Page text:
Making a difference — Scarborough honored, Family Services explains mission
Published 7:25 am Monday, July 30, 2018
Cay Shawler says some occasions just call to be recognized, and this is one of them. Shawler, board chair for Family Services of Boyle County, was referring to a plaque presentation for Milton Scarborough — he’s now one of only 10 honorary lifetime members of the board.
“While he reports that his involvement with the agency began in 2007, it’s fair to say it began before that date — while his wife, Victoria, was executive director in 2004,” Shawler told the rest of the board and others gathered Thursday to witness Scarborough receiving the plaque.
Shawler said Scarborough has offered his expertise and support in a variety of ways. “Financially, as a board member and chair, as a creative thinker, a public advocate, and mild maintenance,” she said, which garnered laughter about the repairs and painting he’s done to the building.
She said not many agencies have a book detailing their history, referring to “A Century of Compassion at Community House,” a historical analysis by Scarborough of Family Services, which was founded in 1916. His book resulted in the historical marker that now stands in front of the Third Street building, something Shawler said serves as a reminder to see and understand the mission of the agency.
“There have only been nine others to receive this honor, and the ninth member is here today,” she said, motioning to Jim Rankin, who she requested present the plaque.
“Thank you for the work on the book, Milton. But it always felt kind of weird when you always referred to me as the only ‘living’ honorary member. Now there’s two of us,” Rankin said to more laughter.
“Watch your back,” Scarborough teased.
As he accepted the honor, Scarborough’s voice cracked and his eyes began to well up. “I want to thank you for letting me be a part of this. In retirement, you need to wake up in the morning and know there’s something to do, and it’s a need that’s important.”
After the presentation, Scarborough explained how he happened upon some incredibly old books in the cases of the building. He said the board had no idea there even was such a thing as an honorary member until he found them.
“I was rummaging through here one day, looking for some clerical things and saw these old books. This is the original set of minutes,” he said, and opened a thick-bound book with aged, yellow paper and cursive handwriting in pencil.
“I had to get some people to help me decipher the writing. I think it’s a total of nine books all together,” Scarborough said. He pulled other binders out of the cabinet he said contain multiple papers, including letters written to the federal government by the former director of Trinity Episcopal Church, who was president of the agency during the Great Depression and was greatly involved in helping people affected by it.
“The people who handed out money and jobs met here — not in this building but the old one,” he said.
Scarborough said his long involvement in Family Services is due to the fact that from its beginning more than a century ago, it has opposed begging and unlimited handouts in favor of a program of limited emergency assistance, “followed by personal counseling and, more recently, classwork in money management and employability. It’s a program that works.”
“He sees the vision. It’s about people in need,” said Liz Cook, board member. “Milton always reminds you the purpose of what we’re doing here — people in need. And he’s so humble, which is evidenced by his emotion.”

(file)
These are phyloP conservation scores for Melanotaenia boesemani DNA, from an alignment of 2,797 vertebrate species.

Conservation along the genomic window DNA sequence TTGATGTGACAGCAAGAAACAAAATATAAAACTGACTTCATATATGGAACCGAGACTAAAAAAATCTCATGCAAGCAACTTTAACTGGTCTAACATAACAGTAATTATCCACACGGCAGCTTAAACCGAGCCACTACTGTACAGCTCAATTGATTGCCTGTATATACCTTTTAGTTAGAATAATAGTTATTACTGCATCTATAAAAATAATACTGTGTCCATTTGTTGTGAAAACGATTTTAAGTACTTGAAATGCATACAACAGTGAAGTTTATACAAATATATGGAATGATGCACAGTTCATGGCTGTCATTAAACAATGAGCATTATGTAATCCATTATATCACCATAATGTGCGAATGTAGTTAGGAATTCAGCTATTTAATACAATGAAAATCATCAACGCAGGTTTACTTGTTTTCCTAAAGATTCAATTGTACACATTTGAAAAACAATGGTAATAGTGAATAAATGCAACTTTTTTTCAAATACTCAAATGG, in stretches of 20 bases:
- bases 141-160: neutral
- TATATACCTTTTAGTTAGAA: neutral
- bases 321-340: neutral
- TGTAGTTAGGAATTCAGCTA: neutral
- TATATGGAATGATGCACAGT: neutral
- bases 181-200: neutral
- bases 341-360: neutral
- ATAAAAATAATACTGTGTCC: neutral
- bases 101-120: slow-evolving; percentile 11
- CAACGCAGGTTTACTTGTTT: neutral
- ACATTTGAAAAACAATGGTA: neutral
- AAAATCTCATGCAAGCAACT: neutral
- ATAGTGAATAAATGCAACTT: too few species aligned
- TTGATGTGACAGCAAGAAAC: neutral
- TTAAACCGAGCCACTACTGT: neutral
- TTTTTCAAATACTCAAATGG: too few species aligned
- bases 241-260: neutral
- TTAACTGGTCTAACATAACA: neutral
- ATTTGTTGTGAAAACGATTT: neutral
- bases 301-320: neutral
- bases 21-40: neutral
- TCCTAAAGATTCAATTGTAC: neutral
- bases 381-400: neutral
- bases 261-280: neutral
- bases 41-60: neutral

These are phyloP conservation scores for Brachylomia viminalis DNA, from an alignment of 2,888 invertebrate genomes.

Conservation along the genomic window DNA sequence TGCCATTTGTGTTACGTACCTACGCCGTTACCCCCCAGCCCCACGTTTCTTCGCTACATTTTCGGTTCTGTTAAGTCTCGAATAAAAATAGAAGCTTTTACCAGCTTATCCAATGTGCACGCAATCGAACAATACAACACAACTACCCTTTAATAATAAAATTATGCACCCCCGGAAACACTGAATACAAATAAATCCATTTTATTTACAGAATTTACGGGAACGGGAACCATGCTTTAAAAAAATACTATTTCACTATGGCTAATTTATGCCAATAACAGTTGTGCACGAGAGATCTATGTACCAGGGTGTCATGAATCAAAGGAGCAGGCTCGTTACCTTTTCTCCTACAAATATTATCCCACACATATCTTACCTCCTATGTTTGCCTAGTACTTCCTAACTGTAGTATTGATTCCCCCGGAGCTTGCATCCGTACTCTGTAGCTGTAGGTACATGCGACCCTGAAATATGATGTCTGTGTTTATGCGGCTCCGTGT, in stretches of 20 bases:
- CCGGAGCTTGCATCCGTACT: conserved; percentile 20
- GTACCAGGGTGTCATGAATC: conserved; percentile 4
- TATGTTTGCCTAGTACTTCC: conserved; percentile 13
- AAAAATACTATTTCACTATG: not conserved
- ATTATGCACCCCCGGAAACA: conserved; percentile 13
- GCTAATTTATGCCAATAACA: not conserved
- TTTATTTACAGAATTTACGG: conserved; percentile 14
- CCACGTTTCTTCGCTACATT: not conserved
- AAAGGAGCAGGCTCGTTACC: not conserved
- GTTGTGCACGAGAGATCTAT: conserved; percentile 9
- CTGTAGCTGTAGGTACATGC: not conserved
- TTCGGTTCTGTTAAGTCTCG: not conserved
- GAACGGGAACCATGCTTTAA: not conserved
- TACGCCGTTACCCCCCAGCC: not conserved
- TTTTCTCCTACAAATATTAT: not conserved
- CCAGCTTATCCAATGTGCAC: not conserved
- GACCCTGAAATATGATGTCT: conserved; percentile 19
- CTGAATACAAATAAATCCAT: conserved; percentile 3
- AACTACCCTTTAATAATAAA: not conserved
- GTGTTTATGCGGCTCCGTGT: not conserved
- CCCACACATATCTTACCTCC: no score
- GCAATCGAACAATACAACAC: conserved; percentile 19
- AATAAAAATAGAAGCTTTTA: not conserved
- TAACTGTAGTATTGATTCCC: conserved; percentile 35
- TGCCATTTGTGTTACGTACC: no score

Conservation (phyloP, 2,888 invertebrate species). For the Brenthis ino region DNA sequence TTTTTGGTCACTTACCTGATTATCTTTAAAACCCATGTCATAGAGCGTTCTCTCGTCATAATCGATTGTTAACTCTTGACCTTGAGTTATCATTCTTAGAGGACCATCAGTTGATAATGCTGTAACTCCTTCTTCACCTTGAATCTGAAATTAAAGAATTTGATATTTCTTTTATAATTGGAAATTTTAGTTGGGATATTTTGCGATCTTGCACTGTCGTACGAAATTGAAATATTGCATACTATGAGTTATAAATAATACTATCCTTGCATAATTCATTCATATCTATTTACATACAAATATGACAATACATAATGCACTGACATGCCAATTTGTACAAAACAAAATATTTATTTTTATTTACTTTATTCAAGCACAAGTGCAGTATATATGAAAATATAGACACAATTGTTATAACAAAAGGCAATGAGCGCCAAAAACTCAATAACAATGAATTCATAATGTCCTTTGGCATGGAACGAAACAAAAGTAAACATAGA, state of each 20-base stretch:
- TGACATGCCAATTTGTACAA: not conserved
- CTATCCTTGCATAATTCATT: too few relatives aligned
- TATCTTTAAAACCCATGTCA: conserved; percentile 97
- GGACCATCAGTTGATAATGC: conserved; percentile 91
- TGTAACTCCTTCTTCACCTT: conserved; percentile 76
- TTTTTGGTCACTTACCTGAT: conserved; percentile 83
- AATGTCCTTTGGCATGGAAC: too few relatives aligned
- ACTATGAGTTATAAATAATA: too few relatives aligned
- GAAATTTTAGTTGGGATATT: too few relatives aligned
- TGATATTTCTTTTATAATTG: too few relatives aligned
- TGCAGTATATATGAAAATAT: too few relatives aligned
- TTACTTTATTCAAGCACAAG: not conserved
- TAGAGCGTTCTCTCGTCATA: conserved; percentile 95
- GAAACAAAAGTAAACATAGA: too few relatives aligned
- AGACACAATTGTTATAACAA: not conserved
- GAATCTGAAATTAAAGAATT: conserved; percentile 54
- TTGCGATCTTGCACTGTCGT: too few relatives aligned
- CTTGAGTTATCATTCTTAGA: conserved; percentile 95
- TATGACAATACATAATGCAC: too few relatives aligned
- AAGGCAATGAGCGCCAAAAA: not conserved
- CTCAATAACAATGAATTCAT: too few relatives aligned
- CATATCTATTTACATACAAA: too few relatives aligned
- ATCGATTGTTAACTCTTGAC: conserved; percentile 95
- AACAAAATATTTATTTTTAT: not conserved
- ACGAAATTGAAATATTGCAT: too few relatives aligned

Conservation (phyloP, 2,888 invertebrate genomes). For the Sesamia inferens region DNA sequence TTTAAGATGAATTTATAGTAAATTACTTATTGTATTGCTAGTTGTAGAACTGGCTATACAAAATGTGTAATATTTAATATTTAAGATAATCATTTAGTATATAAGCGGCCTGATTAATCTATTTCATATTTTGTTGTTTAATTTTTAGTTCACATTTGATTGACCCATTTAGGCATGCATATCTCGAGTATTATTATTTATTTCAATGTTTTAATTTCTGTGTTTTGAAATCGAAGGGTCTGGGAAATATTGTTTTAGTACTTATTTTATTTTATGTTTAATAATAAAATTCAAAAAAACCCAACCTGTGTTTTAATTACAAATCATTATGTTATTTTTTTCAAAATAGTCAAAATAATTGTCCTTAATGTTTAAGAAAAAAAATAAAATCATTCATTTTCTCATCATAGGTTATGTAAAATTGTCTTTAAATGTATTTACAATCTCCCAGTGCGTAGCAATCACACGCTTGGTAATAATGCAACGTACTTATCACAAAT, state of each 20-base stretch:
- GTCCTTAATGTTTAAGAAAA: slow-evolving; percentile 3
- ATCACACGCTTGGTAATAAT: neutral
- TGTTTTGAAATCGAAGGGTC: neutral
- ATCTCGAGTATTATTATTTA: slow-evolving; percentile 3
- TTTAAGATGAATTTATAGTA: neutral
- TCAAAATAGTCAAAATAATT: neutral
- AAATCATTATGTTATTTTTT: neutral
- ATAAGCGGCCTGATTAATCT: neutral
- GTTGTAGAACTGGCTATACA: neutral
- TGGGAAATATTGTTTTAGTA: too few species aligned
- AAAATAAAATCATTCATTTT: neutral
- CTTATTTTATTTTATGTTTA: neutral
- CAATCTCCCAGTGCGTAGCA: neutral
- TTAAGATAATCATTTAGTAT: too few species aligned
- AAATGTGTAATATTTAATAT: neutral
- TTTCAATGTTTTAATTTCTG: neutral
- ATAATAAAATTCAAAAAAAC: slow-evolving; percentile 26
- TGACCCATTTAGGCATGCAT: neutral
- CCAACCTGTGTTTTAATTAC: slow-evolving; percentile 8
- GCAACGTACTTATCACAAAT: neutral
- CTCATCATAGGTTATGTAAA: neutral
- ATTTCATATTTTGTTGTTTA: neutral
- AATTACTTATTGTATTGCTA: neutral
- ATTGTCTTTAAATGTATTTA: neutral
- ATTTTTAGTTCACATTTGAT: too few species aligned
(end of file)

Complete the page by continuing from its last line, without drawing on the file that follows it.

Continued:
“He completely buys into it,” said Crystal McPherson, executive director of Family Services. She said the hardest part for an agency can be finding people who will contribute not only to its mission, but to upkeep and administrative costs, for example.
“They want money to go directly to the individuals we serve, but if there’s something that has to be done to our building, or we need to have our yard mowed” — she said Scarborough has done several things with Rankin to help keep the building in shape, keeping them from having to pay labor. He helped pay for the cost of the renovation of the basement in the building, McPherson said, so the agency can rent it out and have extra income since its funding was cut.
He and Rankin even made the small classroom in the back of where the board meets, so McPherson can lead money management and employability trainings on site. He comes by in person and checks on her, she said — “He doesn’t call, he comes by and asks what I need, how are things going.”
She said he really gets it.
“He sees it. It’s not just me, telling a story and someone agreeing with it, he actually sees it.”
What the agency does
Family Services Association of Boyle County Inc. is a private, non-profit agency. It got $19,000 from the county this year, but its funding from the City of Danville went from $13,000 last fiscal year to $9,750 this year. Funding from the United Way has also gradually gone down.
“We started out about five years ago at about $30,000 from United Way. That’s gone down to $18,000 a year. Not to sound ungrateful — they believe in our mission and don’t want to cut it, but that’s just the climate right now,” McPherson said.
She said she tells clients that $18,000 sounds like a lot of money, but that averages out to $1,500 a month. An average client of the agency needs about $150 per person a month.
“So that’s about 10 people a month we can help with that funding,” she said. “I know the president keeps saying we have a booming economy, right? Tell that to my clients.”
She said she doesn’t “know the politics of it all,” but the rates on the city water bills have gone up, plus Kentucky Utilities’ rates have increased. About 70 percent of the assistance they give clients is to help cover water and electric bills.
Family Services helps clients that don’t get enough help from groups like Community Action, which does get state funding. “Their state program runs from November to March. That’s for heating, including natural gas, electric … They’re a government agency, we’re not. We fill in the gap, so people who fall through the cracks come to us. A lot of referrals come from other agencies.”